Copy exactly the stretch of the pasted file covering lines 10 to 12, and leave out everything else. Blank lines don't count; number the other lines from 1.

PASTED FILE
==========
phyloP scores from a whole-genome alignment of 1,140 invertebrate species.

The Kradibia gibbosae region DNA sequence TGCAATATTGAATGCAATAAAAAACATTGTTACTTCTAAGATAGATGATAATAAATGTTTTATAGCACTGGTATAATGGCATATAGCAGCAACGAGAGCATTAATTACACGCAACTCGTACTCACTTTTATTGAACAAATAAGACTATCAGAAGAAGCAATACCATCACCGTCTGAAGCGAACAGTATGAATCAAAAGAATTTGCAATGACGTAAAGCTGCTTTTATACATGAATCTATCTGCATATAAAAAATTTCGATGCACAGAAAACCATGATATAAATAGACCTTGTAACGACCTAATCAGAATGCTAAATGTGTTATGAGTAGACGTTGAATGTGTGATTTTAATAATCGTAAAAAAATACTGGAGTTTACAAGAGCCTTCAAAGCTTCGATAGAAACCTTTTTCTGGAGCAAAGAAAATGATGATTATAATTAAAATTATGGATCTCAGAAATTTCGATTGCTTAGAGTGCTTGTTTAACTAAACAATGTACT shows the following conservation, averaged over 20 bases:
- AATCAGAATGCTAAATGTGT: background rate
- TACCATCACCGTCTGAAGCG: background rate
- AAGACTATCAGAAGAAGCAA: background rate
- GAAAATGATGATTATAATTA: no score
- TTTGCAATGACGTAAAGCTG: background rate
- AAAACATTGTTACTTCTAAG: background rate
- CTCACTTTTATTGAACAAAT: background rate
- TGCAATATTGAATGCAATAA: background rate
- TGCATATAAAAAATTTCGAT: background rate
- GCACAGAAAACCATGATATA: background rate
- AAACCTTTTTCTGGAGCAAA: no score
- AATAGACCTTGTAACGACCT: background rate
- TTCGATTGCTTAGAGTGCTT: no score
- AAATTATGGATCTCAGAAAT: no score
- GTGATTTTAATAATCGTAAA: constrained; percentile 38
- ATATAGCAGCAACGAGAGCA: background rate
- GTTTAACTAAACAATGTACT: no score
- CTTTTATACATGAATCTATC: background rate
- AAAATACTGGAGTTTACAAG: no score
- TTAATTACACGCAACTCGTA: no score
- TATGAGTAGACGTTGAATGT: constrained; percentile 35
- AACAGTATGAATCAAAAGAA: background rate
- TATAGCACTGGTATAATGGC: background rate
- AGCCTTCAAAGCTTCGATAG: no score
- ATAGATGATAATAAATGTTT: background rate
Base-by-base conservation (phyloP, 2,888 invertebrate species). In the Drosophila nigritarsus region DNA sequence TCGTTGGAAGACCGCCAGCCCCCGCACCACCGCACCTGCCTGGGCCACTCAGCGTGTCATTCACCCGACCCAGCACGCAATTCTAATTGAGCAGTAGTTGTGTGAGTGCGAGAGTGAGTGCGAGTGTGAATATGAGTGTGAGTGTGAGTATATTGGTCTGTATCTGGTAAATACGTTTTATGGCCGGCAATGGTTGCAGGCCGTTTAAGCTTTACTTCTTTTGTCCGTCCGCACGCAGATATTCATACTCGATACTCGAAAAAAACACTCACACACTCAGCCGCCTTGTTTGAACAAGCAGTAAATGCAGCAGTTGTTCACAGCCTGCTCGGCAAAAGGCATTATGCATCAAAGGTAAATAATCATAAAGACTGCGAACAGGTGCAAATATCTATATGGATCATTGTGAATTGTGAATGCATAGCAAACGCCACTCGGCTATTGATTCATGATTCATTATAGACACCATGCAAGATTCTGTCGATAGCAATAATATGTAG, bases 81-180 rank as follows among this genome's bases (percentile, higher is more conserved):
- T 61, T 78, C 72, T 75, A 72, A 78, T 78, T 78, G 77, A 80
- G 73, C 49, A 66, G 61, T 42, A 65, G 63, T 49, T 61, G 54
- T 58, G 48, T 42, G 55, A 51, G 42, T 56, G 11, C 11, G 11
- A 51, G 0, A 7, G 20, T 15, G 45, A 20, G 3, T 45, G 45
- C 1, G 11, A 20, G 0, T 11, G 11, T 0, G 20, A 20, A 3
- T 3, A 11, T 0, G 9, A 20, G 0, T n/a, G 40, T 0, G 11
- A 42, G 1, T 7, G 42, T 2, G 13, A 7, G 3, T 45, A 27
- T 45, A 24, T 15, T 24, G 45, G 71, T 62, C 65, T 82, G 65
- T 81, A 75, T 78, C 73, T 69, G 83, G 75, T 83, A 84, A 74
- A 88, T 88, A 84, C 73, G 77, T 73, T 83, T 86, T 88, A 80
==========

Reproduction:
- TGCAATATTGAATGCAATAA: background rate
- TGCATATAAAAAATTTCGAT: background rate
- GCACAGAAAACCATGATATA: background rate